Aug 02 2012
As we learn WestlawNext, questions arise as to whether helpful tricks that worked in classic Westlaw still work in WestlawNext. The good news is that for field searching, the answer is yes.
What is field searching? Field searching allows you to search specific parts of a document, like title, author, or judge, for a term. It also searches the metadata assigned to the document for particular information specified by the researcher. One of my favorite field searches is Words and Phrases. This search allows you to search cases for instances where a word or phrase has been defined by the court. Below is a picture showing where you would’ve gone to do a field search on Westlaw.com:
You might ask, if WestlawNext has relevancy rankings, why do I need field searching? Field searching is a more narrow approach that you can use when you know a concrete fact about what you’re looking for (i.e. “I want an opinion authored by Judge X.”). Field searching is helpful when you know what you want more specifically than the algorithm. Also, field searching can help you specify a search that might be difficult to express with keywords. Going back to Words and Phrases, you want instances where the court has defined a term (ex. “constructive trust”). If you had to do a keyword search, you could search for “constructive trust,” but that would provide results for every time the term appears, not just where it is defined. You could try adding defin! to pick up definition or defined, but a court is not always going to write, “Constructive trust is defined as….” so you might miss important definitions if you limit the results this way.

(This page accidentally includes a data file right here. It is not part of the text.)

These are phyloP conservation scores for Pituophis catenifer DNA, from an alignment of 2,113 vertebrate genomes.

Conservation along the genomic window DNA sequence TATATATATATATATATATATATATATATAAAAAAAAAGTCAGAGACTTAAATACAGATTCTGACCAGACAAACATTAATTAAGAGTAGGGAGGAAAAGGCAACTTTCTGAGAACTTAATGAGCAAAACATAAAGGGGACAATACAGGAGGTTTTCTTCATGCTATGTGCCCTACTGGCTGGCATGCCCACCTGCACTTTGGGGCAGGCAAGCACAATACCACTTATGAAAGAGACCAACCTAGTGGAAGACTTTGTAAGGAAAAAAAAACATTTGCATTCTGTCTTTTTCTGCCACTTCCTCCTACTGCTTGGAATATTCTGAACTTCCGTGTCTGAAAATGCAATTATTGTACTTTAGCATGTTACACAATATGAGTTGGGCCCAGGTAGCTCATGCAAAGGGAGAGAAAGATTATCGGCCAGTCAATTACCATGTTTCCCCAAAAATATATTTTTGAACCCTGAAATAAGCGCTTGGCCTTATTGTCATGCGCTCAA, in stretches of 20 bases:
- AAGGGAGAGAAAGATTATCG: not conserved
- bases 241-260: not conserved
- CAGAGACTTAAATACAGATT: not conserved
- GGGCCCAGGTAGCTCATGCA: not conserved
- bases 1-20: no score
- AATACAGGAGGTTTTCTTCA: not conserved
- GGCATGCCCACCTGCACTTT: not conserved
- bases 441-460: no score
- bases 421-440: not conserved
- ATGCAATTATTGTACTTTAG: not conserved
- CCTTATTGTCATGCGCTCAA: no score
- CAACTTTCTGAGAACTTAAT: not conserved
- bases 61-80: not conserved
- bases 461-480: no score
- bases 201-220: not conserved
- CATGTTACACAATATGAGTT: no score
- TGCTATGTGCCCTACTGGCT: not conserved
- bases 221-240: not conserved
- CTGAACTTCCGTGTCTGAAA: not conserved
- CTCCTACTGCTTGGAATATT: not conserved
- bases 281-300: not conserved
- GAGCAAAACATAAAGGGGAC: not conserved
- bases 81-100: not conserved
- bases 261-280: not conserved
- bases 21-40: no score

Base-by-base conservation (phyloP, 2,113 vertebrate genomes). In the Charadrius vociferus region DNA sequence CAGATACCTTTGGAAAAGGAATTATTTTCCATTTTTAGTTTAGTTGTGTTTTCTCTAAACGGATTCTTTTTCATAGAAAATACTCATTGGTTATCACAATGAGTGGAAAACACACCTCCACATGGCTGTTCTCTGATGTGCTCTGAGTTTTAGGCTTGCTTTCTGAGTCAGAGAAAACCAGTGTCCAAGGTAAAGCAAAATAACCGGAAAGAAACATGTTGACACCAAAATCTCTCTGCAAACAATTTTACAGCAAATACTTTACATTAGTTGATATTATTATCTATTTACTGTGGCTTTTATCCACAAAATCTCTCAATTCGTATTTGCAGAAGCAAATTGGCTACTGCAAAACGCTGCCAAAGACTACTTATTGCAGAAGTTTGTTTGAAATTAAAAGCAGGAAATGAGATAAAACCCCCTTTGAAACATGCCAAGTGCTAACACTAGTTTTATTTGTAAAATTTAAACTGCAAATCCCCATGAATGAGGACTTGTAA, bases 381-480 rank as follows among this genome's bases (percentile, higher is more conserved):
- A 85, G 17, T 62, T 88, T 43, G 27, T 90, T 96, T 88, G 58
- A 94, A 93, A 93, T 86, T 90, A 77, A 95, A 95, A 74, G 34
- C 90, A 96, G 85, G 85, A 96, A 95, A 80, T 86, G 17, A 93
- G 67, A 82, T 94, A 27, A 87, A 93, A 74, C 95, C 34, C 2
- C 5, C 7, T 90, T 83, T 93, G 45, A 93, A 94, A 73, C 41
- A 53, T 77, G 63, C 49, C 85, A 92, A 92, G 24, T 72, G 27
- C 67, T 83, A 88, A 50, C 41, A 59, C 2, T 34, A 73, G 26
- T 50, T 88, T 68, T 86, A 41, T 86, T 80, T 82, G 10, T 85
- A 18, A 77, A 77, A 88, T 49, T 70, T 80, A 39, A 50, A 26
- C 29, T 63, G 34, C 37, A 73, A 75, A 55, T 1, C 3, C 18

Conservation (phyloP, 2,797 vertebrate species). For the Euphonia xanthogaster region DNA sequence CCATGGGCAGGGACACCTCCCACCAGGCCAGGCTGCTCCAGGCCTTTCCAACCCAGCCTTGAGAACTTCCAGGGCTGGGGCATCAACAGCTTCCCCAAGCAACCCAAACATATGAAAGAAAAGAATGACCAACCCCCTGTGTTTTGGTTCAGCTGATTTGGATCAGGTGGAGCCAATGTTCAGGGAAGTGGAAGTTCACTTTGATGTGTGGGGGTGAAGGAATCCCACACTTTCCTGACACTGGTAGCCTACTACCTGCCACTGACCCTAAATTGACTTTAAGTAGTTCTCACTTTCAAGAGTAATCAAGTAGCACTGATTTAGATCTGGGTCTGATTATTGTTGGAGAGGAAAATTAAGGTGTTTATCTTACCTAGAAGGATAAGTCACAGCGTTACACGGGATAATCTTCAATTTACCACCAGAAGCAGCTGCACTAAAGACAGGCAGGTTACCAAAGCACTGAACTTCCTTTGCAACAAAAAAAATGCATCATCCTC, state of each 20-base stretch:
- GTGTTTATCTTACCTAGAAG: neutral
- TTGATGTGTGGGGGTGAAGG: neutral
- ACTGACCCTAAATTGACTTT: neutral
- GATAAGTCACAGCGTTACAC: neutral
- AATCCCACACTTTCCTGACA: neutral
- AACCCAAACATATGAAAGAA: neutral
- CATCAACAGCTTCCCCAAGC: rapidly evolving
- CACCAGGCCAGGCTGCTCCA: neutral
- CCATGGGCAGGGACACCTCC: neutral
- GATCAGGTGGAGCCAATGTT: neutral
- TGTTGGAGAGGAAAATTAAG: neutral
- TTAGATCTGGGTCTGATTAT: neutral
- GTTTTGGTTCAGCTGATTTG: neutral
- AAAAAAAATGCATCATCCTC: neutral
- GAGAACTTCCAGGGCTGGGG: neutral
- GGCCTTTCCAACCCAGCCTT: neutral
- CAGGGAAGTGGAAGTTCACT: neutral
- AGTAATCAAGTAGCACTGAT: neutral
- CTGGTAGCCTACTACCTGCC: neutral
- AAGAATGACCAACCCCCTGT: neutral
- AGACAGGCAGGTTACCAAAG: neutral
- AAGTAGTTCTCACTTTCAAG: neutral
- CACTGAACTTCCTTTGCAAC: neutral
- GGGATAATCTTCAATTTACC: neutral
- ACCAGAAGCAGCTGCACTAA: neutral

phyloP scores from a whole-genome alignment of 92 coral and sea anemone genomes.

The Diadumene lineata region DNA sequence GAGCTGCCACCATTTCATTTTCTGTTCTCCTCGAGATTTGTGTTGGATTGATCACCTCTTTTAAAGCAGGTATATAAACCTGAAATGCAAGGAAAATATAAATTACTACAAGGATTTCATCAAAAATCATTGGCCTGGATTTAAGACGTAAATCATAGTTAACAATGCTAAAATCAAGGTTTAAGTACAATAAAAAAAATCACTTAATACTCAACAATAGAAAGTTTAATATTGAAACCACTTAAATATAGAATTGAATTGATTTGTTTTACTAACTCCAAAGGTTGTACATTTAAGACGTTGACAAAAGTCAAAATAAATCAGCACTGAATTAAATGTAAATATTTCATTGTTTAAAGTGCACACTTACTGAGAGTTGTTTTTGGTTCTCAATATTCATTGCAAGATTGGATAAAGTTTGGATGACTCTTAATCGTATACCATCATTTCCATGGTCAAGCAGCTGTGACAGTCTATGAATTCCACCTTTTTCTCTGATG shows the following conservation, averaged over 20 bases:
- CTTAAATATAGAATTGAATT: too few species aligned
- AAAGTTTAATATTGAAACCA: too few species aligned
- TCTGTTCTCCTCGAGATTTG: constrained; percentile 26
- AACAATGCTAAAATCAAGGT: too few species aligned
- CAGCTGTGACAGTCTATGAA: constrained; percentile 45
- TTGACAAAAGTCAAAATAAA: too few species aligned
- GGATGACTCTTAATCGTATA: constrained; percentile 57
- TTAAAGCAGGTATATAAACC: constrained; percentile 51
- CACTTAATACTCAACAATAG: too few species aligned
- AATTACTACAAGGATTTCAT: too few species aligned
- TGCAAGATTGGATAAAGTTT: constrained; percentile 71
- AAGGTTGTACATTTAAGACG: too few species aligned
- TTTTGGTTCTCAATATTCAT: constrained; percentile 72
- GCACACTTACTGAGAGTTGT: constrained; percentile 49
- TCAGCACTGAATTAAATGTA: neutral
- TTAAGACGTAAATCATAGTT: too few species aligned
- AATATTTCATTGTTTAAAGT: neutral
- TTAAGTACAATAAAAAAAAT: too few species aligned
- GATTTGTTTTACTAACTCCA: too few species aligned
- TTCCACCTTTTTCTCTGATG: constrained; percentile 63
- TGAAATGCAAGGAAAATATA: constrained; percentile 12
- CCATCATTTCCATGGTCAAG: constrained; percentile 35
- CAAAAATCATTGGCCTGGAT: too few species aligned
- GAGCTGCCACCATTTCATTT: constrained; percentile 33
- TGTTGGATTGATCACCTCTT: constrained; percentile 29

Ok, I get it, field searching is important. How do I construct a field search on WestlawNext? If you want to search only for the title, that can be entered in the appropriate box on the Advanced Search page. Other fields are a little more tricky. First, you have to type strict: to tell the computer you want to conduct a strict search and bypass the WestlawNext algorithm. Then you need to enter the abbreviation for the field you want to search (I have provided a table of abbreviations at the bottom of this post). Immediately following the abbreviation, enter your term(s) in parentheses. Our example searching Words & Phrases for constructive trust would look like this:
Although field searching still works in WestlawNext, it is not well advertised, so there was some concern that the West editors might not be tagging cases and other documents with the relevant field information anymore. However, if you conduct this search, you will see that there are cases from the last couple of months in the results, so field searching is still a great way to obtain tailored results that are also recent. If you have any questions about field searching or using WestlawNext efficiently, please don’t hesitate to contact any of the reference librarians. Below is the chart with the field abbreviations:
|Prelim and Caption||PR,CA|
|Synopsis and Digest||SY,DI|
No responses yet